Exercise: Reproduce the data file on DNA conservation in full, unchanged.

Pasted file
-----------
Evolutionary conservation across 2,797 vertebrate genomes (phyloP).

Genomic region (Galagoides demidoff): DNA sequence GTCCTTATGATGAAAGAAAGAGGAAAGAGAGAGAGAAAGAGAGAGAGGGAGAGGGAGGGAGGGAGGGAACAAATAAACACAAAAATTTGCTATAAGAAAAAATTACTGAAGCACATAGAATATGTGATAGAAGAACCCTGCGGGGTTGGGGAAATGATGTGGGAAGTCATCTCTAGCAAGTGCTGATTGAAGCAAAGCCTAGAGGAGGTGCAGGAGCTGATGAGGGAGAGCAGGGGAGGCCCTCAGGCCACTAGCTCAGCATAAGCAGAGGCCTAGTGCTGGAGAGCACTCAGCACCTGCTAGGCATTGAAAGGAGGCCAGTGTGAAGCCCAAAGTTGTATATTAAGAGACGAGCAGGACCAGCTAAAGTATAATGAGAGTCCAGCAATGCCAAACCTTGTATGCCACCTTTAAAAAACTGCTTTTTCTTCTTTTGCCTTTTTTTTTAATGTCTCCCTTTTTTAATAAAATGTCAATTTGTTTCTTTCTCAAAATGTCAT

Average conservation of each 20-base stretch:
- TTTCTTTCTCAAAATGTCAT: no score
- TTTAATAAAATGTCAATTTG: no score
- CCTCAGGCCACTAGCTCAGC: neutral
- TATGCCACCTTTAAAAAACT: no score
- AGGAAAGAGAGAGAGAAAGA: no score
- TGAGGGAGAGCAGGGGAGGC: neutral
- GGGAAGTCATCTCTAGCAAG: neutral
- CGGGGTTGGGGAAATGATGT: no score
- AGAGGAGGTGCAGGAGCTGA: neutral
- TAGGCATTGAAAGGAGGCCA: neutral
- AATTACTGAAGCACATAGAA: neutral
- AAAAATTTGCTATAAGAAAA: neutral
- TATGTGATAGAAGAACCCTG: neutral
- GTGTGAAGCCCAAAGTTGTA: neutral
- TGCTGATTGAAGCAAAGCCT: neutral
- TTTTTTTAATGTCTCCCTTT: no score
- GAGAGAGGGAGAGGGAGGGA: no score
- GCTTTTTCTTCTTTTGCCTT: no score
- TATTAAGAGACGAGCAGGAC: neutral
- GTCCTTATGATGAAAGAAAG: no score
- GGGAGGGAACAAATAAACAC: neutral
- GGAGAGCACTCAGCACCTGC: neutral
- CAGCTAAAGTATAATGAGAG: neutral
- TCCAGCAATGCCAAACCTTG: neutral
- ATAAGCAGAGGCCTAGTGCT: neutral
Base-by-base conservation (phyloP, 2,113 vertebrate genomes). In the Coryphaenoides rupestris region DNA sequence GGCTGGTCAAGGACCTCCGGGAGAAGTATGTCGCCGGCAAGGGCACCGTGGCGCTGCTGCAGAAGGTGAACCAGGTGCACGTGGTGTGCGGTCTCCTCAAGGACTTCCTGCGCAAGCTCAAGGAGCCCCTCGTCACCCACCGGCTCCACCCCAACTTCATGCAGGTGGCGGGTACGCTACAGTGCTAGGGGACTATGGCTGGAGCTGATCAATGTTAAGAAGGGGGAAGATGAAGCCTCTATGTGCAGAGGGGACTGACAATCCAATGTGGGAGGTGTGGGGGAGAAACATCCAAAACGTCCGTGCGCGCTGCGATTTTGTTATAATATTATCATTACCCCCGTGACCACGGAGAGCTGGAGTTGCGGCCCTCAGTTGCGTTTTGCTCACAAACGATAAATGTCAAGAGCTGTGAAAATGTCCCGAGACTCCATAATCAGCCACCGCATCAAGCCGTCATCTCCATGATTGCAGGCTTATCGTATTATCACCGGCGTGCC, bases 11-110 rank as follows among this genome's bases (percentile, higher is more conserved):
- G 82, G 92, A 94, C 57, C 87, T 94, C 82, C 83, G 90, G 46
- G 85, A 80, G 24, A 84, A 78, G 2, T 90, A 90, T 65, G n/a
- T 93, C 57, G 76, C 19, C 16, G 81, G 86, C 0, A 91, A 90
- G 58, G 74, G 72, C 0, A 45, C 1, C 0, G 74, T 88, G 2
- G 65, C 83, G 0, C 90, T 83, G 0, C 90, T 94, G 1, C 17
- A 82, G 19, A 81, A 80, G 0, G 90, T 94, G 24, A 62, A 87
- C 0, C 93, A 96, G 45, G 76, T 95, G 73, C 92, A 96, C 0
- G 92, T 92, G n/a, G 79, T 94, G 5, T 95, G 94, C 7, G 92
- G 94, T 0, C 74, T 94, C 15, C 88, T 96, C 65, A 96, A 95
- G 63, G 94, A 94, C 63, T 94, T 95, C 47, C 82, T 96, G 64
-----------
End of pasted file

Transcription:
Evolutionary conservation across 2,797 vertebrate genomes (phyloP).

Genomic region (Galagoides demidoff): DNA sequence GTCCTTATGATGAAAGAAAGAGGAAAGAGAGAGAGAAAGAGAGAGAGGGAGAGGGAGGGAGGGAGGGAACAAATAAACACAAAAATTTGCTATAAGAAAAAATTACTGAAGCACATAGAATATGTGATAGAAGAACCCTGCGGGGTTGGGGAAATGATGTGGGAAGTCATCTCTAGCAAGTGCTGATTGAAGCAAAGCCTAGAGGAGGTGCAGGAGCTGATGAGGGAGAGCAGGGGAGGCCCTCAGGCCACTAGCTCAGCATAAGCAGAGGCCTAGTGCTGGAGAGCACTCAGCACCTGCTAGGCATTGAAAGGAGGCCAGTGTGAAGCCCAAAGTTGTATATTAAGAGACGAGCAGGACCAGCTAAAGTATAATGAGAGTCCAGCAATGCCAAACCTTGTATGCCACCTTTAAAAAACTGCTTTTTCTTCTTTTGCCTTTTTTTTTAATGTCTCCCTTTTTTAATAAAATGTCAATTTGTTTCTTTCTCAAAATGTCAT

Average conservation of each 20-base stretch:
- TTTCTTTCTCAAAATGTCAT: no score
- TTTAATAAAATGTCAATTTG: no score
- CCTCAGGCCACTAGCTCAGC: neutral
- TATGCCACCTTTAAAAAACT: no score
- AGGAAAGAGAGAGAGAAAGA: no score
- TGAGGGAGAGCAGGGGAGGC: neutral
- GGGAAGTCATCTCTAGCAAG: neutral
- CGGGGTTGGGGAAATGATGT: no score
- AGAGGAGGTGCAGGAGCTGA: neutral
- TAGGCATTGAAAGGAGGCCA: neutral
- AATTACTGAAGCACATAGAA: neutral
- AAAAATTTGCTATAAGAAAA: neutral
- TATGTGATAGAAGAACCCTG: neutral
- GTGTGAAGCCCAAAGTTGTA: neutral
- TGCTGATTGAAGCAAAGCCT: neutral
- TTTTTTTAATGTCTCCCTTT: no score
- GAGAGAGGGAGAGGGAGGGA: no score
- GCTTTTTCTTCTTTTGCCTT: no score
- TATTAAGAGACGAGCAGGAC: neutral
- GTCCTTATGATGAAAGAAAG: no score
- GGGAGGGAACAAATAAACAC: neutral
- GGAGAGCACTCAGCACCTGC: neutral
- CAGCTAAAGTATAATGAGAG: neutral
- TCCAGCAATGCCAAACCTTG: neutral
- ATAAGCAGAGGCCTAGTGCT: neutral
Base-by-base conservation (phyloP, 2,113 vertebrate genomes). In the Coryphaenoides rupestris region DNA sequence GGCTGGTCAAGGACCTCCGGGAGAAGTATGTCGCCGGCAAGGGCACCGTGGCGCTGCTGCAGAAGGTGAACCAGGTGCACGTGGTGTGCGGTCTCCTCAAGGACTTCCTGCGCAAGCTCAAGGAGCCCCTCGTCACCCACCGGCTCCACCCCAACTTCATGCAGGTGGCGGGTACGCTACAGTGCTAGGGGACTATGGCTGGAGCTGATCAATGTTAAGAAGGGGGAAGATGAAGCCTCTATGTGCAGAGGGGACTGACAATCCAATGTGGGAGGTGTGGGGGAGAAACATCCAAAACGTCCGTGCGCGCTGCGATTTTGTTATAATATTATCATTACCCCCGTGACCACGGAGAGCTGGAGTTGCGGCCCTCAGTTGCGTTTTGCTCACAAACGATAAATGTCAAGAGCTGTGAAAATGTCCCGAGACTCCATAATCAGCCACCGCATCAAGCCGTCATCTCCATGATTGCAGGCTTATCGTATTATCACCGGCGTGCC, bases 11-110 rank as follows among this genome's bases (percentile, higher is more conserved):
- G 82, G 92, A 94, C 57, C 87, T 94, C 82, C 83, G 90, G 46
- G 85, A 80, G 24, A 84, A 78, G 2, T 90, A 90, T 65, G n/a
- T 93, C 57, G 76, C 19, C 16, G 81, G 86, C 0, A 91, A 90
- G 58, G 74, G 72, C 0, A 45, C 1, C 0, G 74, T 88, G 2
- G 65, C 83, G 0, C 90, T 83, G 0, C 90, T 94, G 1, C 17
- A 82, G 19, A 81, A 80, G 0, G 90, T 94, G 24, A 62, A 87
- C 0, C 93, A 96, G 45, G 76, T 95, G 73, C 92, A 96, C 0
- G 92, T 92, G n/a, G 79, T 94, G 5, T 95, G 94, C 7, G 92
- G 94, T 0, C 74, T 94, C 15, C 88, T 96, C 65, A 96, A 95
- G 63, G 94, A 94, C 63, T 94, T 95, C 47, C 82, T 96, G 64